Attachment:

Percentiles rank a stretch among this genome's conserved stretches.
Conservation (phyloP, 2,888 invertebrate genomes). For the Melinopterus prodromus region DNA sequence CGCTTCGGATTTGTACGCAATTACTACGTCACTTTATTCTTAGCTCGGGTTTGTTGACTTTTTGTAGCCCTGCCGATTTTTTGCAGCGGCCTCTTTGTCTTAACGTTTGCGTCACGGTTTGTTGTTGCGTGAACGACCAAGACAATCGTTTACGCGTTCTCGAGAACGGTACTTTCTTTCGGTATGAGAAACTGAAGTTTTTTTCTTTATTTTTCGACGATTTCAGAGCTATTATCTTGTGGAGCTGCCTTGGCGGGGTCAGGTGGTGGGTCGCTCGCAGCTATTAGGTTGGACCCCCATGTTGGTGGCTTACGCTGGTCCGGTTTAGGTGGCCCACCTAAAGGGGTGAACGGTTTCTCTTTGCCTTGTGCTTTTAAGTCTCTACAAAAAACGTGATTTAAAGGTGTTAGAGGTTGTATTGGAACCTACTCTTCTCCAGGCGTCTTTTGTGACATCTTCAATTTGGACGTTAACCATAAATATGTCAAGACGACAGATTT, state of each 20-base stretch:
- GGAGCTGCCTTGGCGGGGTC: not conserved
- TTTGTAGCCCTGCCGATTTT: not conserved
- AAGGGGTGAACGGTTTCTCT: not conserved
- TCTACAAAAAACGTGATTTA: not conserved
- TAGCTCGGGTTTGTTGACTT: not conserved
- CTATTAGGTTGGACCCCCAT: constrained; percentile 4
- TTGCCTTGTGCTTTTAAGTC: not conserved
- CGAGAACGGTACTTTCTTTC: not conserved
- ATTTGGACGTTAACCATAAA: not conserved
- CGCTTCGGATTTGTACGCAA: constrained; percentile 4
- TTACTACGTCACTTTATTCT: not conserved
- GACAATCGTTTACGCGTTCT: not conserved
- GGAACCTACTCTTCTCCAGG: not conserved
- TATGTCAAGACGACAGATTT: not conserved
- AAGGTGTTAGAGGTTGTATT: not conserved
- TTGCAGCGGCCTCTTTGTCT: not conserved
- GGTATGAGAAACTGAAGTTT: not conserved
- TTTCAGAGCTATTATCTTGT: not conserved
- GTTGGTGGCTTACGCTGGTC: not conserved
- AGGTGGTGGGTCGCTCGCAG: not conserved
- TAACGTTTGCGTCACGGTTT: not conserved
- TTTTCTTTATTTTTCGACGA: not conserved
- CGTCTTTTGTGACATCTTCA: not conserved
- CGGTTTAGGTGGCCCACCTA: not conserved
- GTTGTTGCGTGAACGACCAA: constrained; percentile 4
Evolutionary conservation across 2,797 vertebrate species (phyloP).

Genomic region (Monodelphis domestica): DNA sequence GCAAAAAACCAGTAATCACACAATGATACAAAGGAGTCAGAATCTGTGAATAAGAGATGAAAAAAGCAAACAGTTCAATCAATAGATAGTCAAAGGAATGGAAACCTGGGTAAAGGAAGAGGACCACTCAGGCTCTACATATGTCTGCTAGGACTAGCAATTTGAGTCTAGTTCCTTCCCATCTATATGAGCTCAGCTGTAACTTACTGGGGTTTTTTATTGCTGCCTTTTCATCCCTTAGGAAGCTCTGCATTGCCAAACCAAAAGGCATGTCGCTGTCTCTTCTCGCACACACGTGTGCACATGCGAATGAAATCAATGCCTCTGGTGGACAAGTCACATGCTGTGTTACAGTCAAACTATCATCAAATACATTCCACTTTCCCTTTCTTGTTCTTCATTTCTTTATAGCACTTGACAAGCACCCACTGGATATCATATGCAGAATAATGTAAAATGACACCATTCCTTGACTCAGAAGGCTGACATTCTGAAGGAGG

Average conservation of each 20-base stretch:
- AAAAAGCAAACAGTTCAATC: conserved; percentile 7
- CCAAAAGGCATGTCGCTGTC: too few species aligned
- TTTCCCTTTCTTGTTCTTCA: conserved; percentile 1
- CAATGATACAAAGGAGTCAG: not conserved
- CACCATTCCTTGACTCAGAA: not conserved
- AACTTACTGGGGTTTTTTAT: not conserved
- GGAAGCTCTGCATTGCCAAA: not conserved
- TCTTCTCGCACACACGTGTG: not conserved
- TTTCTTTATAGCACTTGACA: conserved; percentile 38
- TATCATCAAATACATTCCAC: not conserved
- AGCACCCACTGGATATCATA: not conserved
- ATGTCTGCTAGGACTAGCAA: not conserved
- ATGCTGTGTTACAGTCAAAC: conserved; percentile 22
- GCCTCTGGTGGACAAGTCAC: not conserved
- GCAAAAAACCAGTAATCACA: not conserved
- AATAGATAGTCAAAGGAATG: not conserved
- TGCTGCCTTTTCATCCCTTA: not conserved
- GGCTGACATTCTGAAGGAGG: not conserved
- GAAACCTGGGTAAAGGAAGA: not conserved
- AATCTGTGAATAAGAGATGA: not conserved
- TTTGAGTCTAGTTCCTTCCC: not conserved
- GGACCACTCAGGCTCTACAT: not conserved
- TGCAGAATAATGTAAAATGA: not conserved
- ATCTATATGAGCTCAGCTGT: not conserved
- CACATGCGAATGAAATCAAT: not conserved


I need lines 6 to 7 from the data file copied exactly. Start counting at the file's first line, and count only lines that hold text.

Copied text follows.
- TCTACAAAAAACGTGATTTA: not conserved
- TAGCTCGGGTTTGTTGACTT: not conserved